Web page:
Studying the dark matter of the genome 09.05.2022

Transposable elements (TE) largely represent what is commonly referred to as the dark matter of the genome, a non-coding portion of the genome that has so far been considered only as “selfish”” or “junk” DNA.
First discovered in maize plants by Barbara McClintock, TEs are repetitive DNA sequences with the ability to mobilize within a host genome directly by a cut-and-paste mechanism (Class II of DNA transposons) or indirectly through an RNA intermediate and a copy-and-paste mechanism (Class I of Retrotransposons).
TEs can impact host genome architecture and evolution in numerous ways: they can lead to large structural genomic variation, such as deletions, inversions, duplications, and translocations; they can insert in gene regions disrupting open reading frames and regulatory regions; they can alter chromosome structure and promote genomic rearrangements through ectopic recombination between transposon copies. On the other hand, TEs represent an important source of genomic novelty and potentially adaptive variation as they can be co-opted and “domesticated” by the host genome to perform new functions.
TE diversity and abundance are highly variable among different organisms and among vertebrate lineages because of their impact on the host genomes, which could be negative or positive, and because different strategies evolved in the host to repress TE mobilization.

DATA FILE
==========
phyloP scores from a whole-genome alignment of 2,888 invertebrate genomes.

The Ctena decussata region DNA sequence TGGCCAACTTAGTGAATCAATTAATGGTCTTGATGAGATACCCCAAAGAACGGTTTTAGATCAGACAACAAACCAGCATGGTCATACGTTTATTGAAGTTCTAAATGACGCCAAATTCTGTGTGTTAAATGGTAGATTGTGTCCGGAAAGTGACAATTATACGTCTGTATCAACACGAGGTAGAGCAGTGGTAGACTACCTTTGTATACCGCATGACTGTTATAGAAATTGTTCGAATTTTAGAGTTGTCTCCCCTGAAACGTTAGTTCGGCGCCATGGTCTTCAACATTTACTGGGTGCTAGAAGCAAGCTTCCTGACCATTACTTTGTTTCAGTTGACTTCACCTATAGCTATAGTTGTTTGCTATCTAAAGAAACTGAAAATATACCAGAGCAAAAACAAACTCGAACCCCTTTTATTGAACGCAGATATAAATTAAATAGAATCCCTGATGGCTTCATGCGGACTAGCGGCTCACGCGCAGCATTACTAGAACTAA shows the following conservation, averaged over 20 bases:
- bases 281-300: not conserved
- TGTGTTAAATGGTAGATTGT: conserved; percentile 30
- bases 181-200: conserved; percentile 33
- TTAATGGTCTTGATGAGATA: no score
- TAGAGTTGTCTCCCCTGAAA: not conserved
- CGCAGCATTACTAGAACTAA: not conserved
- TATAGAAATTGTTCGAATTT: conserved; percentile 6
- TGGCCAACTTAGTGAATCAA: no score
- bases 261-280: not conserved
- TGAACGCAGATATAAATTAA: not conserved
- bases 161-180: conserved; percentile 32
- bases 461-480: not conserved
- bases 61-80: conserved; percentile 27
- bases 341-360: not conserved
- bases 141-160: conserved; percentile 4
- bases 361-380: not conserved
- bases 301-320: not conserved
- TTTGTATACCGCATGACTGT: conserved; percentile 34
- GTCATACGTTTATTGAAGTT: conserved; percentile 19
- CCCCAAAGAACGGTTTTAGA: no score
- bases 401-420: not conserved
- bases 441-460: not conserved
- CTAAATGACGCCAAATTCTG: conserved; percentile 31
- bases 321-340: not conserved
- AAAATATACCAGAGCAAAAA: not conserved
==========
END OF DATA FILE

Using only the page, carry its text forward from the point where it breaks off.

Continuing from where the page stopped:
Interestingly, transposable elements can be the driver of genome expansion, thus playing a major role in genome size variation. In particular, a positive correlation was detected between the accumulation of specific TE families and very large genomes in species belonging to the Plethodontidae, the largest family of salamanders, which show a much larger amount of long terminal repeat (LTR) retrotransposons, in the caecilian Ichthyophis bannanicus whose genome is dominated by DIRS elements, or in the lungfish, the closest living relative of tetrapods. For example, the Australian lungfish Neoceratodus forsteri has a genome size of 43 Gb, represented mostly by huge intergenic regions and introns with ~90% of repetitive elements still active, maybe due to poor TE silencing and deletion.
The investigation of transposable elements dynamics is an important task in the ENDEMIXIT species with the largest genome, which is the Apennine yellow-bellied toad (estimated size of 10Gb). We aim to characterize the landscape of transposable elements in this big genome to unveil the history of TE-host evolutionary dynamics, to study the impact of TEs on the structural genomic variation, and to understand the impact of selection on TE dynamics by comparing two different populations of toad characterized by different recent evolutionary histories.

Genome size and TE content in different vertebrate genomes
(Figure from Almojil et al., Genes, 2021)

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